FIG. 12 b illustrates a message format as it may be generated by the arbiter 4. The message format may include a time information (see ST_Arbiter_Timestamp) having a size of e.g. 32 bits which may be arranged at the start of the message. The time information may be followed by an arbitrary number of N data words, each of with may have a size of e.g. 32 bits. The data words may include trace information (see “Payload”).

Referring back to FIG. 11, trace information that is to be formatted according to the data format of FIG. 12 b may be transmitted from the PMU 48 to the arbiter 4. Since the data format of FIG. 12 b is configured to include a number of N 32 bit data words, it may be possible for the arbiter 4 to process and generate a trace information having a size of N times 32 bits. This trace information may be analyzed by a component coupled to the arbiter 4. In a similar manner, trace information having a size of 4 bits (see data connection 50) may be transmitted to the monitoring unit 57. Note that, since the number N of data words is not restricted by an upper limit, it may be possible for the arbiter 4 to generate a trace information (having a size of N times 32 bits) which may be more complicated compared to a trace information (having a size of 4 bits) transmitted to the monitoring unit 57.

FIG. 13 illustrates an exemplary block diagram of a method 1300 in accordance with the disclosure. The block diagram may be read in connection with the system 100 FIG. 1, but is not so limited. For example, the block diagram may be also read in connection with each of the systems shown in FIGS. 3, 7 and 8. In a method step 62, a trace information is generated by a component of an integrated circuit (see component 2 of FIG. 1). In a method step 63, a time information is generated by a unit of the integrated circuit (see unit 3 of FIG. 1), wherein the time information depends on a time of the generation of the trace information. The unit of the integrated circuit is implemented in hardware. In a method step 64, a data sequence is generated by the unit (see unit 3 of FIG. 1), wherein the data sequence includes the trace information and the time information.

FIG. 14 illustrates an exemplary block diagram of a method 1400 in accordance with the disclosure. The block diagram may be read in connection with the system 200 of FIG. 2, but is not so limited. For example, the block diagram may also be read in connection with each of the systems shown in FIGS. 3, 7 and 8. In a method step 65, a trace information is generated by a component of an integrated circuit (see component 2 of FIG. 2). In a method step 66, a formatted data sequence is generated on the basis of a data format of a protocol. The formatted data sequence includes the trace information and is generated by a unit of the integrated circuit (see unit 3 of FIG. 2) wherein the unit is implemented in hardware.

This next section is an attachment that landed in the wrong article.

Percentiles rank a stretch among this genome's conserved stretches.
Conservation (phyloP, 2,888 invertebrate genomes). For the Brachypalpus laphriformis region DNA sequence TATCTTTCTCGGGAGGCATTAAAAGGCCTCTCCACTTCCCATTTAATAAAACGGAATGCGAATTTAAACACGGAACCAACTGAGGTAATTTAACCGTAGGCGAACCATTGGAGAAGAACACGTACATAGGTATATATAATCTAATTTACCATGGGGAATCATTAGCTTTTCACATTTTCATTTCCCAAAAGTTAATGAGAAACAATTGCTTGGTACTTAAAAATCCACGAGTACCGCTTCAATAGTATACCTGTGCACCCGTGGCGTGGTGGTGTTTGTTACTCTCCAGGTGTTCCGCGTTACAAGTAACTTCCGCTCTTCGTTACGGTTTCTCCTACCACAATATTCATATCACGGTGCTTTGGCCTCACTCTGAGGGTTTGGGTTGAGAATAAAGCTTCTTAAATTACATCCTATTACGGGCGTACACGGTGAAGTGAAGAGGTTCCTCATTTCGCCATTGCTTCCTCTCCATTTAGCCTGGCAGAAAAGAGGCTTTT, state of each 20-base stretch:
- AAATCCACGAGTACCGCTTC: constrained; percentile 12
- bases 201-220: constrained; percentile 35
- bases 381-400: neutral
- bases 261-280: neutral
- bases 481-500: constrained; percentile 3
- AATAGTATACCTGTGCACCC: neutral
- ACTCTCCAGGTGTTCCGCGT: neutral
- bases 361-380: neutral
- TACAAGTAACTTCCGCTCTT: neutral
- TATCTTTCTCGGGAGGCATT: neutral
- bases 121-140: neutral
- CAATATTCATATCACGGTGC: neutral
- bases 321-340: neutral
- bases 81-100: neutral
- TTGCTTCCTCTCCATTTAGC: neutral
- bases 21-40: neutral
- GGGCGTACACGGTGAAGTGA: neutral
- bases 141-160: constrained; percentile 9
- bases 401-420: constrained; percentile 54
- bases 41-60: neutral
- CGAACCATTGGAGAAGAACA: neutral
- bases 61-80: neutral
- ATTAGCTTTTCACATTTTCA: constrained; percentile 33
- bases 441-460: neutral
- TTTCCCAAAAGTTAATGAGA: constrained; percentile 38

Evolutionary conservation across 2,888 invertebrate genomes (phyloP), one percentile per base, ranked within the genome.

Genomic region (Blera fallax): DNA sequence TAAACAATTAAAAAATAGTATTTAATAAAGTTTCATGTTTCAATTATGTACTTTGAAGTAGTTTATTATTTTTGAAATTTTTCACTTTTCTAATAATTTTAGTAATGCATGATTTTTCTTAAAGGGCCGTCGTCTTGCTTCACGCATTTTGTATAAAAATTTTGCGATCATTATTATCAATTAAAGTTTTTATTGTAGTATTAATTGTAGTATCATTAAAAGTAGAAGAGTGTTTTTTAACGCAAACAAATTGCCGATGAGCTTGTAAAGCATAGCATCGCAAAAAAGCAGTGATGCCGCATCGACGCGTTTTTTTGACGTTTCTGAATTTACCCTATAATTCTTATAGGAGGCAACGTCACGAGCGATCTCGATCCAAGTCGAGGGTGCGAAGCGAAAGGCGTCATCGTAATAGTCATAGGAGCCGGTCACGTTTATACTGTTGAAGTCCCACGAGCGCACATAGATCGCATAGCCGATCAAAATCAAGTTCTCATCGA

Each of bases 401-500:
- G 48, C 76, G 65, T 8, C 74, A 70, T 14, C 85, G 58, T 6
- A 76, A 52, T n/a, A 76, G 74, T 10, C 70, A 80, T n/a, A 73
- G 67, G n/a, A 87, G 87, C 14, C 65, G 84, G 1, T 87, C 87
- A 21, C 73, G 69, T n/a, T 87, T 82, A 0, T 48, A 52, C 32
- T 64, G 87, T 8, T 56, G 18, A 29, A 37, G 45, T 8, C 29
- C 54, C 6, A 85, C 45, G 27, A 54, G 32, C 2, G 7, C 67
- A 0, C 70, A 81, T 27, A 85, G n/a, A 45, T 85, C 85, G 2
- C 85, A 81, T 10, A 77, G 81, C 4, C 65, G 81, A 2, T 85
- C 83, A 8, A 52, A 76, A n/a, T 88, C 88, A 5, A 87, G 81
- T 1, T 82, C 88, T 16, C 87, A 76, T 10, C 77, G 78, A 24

It is understood that each of the methods 1300 and 1400 may be modified by adding further method steps. In particular, additional method steps may correspond to or may include any of the operational steps performed by components described above.

While the invention has been illustrated and described with respect to one or more implementations, alterations and/or modifications may be made to the illustrated examples without departing from the spirit and scope of the appended claims. In particular regard to the various functions performed by the above described components or structures (assemblies, devices, circuits, systems, etc.), the terms (including a reference to a “means”) used to describe such components are intended to correspond, unless otherwise indicated, to any component or structure which performs the specified function of the described component (e.g., that is functionally equivalent), even though not structurally equivalent to the disclosed structure which performs the function in the herein illustrated exemplary implementations of the invention.

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Classifications
U.S. Classification714/45
International ClassificationG06F11/00
Cooperative ClassificationG06F11/3636